Who likes jet lag? That's right, no one.
Daylight savings time (DST) started as a way to save candles in the 1800's. I don't know about you, but my candle reserves ain't running out anytime soon ("thanks for the productivity hack, Benjamin Franklin!").
To avoid the abrupt and disruptive time shift, you need someone to iron out all the wrinkles and make this a smooth transition.
I've researched the best ways to mitigate the many negative consequences of randomly shifting your clock ahead one hour, and packed it into an actionable checklist.
Do yourself a favor and follow this plan to smooth out the 1 hour shift across 7 days.
- Start this checklist a week ahead (March 6th)
- Don't sleep in
- The morning will set the pace for the rest of your day
- Being a little tired will help you get to bed earlier
- Get sunlight early in the morning if possible
- Do your routines 10 minutes earlier each day.
- This will gradually adjust your rhythm to match the new schedule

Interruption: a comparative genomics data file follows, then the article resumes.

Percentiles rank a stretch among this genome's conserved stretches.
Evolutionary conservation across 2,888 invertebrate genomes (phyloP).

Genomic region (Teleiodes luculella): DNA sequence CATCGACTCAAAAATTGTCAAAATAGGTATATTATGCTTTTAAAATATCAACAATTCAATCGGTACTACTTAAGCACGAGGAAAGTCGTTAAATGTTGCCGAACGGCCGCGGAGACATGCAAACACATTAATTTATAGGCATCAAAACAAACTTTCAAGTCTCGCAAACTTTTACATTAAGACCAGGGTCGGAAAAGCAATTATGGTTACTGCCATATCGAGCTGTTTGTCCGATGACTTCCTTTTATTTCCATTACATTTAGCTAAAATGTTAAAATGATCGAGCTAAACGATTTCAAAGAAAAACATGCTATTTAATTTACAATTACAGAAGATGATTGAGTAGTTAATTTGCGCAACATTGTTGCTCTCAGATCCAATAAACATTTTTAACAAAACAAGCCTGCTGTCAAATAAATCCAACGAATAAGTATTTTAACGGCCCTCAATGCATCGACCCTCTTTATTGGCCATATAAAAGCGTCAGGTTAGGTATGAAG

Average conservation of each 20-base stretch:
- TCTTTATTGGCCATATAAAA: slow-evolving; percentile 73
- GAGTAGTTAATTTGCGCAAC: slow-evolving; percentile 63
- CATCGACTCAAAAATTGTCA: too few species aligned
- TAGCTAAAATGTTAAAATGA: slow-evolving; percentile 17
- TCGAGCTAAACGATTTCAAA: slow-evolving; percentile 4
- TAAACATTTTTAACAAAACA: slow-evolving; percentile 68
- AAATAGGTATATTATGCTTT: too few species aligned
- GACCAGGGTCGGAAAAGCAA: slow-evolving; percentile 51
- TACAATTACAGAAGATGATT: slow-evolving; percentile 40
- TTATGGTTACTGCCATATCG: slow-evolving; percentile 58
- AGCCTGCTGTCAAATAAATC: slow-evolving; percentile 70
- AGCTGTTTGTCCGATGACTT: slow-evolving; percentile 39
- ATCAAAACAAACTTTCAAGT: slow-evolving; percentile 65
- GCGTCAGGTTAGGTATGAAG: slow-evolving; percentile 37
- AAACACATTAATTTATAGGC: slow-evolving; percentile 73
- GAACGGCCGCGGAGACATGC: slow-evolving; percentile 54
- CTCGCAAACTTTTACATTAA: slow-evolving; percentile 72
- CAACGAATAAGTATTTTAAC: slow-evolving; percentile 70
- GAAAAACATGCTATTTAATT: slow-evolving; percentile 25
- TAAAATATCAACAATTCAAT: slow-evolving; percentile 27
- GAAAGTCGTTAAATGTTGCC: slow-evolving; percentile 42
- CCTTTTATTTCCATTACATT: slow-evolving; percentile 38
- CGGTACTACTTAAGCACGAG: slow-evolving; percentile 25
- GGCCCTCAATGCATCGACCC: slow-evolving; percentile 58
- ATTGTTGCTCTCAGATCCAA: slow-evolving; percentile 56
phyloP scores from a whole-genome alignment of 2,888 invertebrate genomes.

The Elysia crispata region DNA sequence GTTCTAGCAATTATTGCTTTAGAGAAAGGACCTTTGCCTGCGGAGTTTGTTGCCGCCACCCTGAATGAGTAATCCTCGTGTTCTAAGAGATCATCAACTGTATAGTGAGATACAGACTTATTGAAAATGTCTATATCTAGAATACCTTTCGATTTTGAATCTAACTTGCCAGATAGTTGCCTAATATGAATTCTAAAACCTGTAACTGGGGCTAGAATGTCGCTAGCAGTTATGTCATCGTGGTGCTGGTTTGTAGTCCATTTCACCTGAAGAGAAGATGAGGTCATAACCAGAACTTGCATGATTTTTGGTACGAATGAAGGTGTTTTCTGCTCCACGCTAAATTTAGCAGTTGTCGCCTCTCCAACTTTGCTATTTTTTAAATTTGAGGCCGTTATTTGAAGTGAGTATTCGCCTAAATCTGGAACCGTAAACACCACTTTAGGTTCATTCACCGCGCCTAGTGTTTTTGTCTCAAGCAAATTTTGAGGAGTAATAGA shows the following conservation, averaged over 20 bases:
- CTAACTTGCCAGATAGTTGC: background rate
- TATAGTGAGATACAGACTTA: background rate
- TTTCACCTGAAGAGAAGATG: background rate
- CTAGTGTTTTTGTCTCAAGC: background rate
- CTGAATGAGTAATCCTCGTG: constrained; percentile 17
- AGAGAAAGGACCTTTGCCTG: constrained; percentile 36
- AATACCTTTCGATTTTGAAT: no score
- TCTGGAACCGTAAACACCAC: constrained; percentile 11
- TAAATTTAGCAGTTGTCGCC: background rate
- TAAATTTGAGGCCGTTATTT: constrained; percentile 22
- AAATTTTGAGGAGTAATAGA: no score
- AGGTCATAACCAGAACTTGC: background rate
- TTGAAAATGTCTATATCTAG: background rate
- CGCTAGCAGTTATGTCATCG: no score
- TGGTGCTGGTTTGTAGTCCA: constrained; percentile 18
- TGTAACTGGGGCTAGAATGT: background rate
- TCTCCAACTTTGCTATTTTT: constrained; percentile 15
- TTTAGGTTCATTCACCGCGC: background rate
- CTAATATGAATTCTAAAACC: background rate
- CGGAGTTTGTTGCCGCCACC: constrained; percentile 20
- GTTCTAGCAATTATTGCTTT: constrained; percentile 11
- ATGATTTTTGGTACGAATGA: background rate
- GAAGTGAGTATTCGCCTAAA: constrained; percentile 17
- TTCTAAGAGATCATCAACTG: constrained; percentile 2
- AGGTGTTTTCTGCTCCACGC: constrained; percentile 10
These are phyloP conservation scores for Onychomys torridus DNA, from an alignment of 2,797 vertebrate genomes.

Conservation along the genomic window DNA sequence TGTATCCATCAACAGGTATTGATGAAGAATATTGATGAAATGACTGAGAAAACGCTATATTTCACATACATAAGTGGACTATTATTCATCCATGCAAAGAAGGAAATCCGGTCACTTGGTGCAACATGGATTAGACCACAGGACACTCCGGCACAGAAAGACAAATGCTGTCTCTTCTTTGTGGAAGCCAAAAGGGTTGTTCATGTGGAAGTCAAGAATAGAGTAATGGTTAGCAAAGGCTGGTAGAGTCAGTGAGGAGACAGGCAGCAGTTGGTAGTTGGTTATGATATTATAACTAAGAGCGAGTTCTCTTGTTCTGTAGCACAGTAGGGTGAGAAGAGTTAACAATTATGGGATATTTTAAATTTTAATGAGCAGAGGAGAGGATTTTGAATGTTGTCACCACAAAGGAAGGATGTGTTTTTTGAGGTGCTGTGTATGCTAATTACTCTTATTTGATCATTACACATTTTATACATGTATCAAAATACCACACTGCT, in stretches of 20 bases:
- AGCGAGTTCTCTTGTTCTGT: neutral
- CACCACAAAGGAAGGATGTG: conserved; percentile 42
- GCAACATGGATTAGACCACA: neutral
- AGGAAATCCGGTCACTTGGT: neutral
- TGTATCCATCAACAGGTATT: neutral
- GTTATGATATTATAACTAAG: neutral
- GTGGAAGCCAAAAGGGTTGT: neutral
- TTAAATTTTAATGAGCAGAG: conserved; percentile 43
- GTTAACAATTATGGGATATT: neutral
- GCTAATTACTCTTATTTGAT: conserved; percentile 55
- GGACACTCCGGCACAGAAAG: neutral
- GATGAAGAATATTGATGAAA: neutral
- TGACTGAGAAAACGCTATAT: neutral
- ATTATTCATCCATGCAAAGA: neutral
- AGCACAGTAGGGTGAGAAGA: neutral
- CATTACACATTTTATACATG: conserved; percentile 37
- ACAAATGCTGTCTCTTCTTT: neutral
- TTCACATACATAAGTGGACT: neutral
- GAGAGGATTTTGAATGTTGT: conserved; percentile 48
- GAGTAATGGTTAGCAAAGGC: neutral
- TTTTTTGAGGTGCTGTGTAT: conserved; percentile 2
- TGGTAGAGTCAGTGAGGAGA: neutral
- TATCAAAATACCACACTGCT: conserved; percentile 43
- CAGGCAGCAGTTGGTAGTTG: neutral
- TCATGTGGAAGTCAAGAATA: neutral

- Think about how you might trigger the routine at an earlier time (use a watch or alarm?)
- Bed time
- Conserve or limit caffeine and alcohol past noon
- Increase your physical activity during the day
- This will help your body get to bed sooner
- Make sure you wear yourself out on Sunday before the official time change
- William Duane (1834). Memoirs of Benjamin Franklin. McCarty & Davis. p. 477. Archived from the original on February 1, 2017. Retrieved October 20, 2016. https://books.google.com/books?id=EYiyAAAAIAAJ&pg=PA477
- Zang, H. (2020, June 8). Measurable Health Effects Associated With the Daylight Saving Time Shift - PubMed. PubMed. https://pubmed.ncbi.nlm.nih.gov/32511231/.
- Ziegler, R. (2022, January 25). How To Manage Daylight Saving Time. Mayo Clinic Health System. https://www.mayoclinichealthsystem.org/hometown-health/speaking-of-health/how-to-manage-daylight-saving-time.
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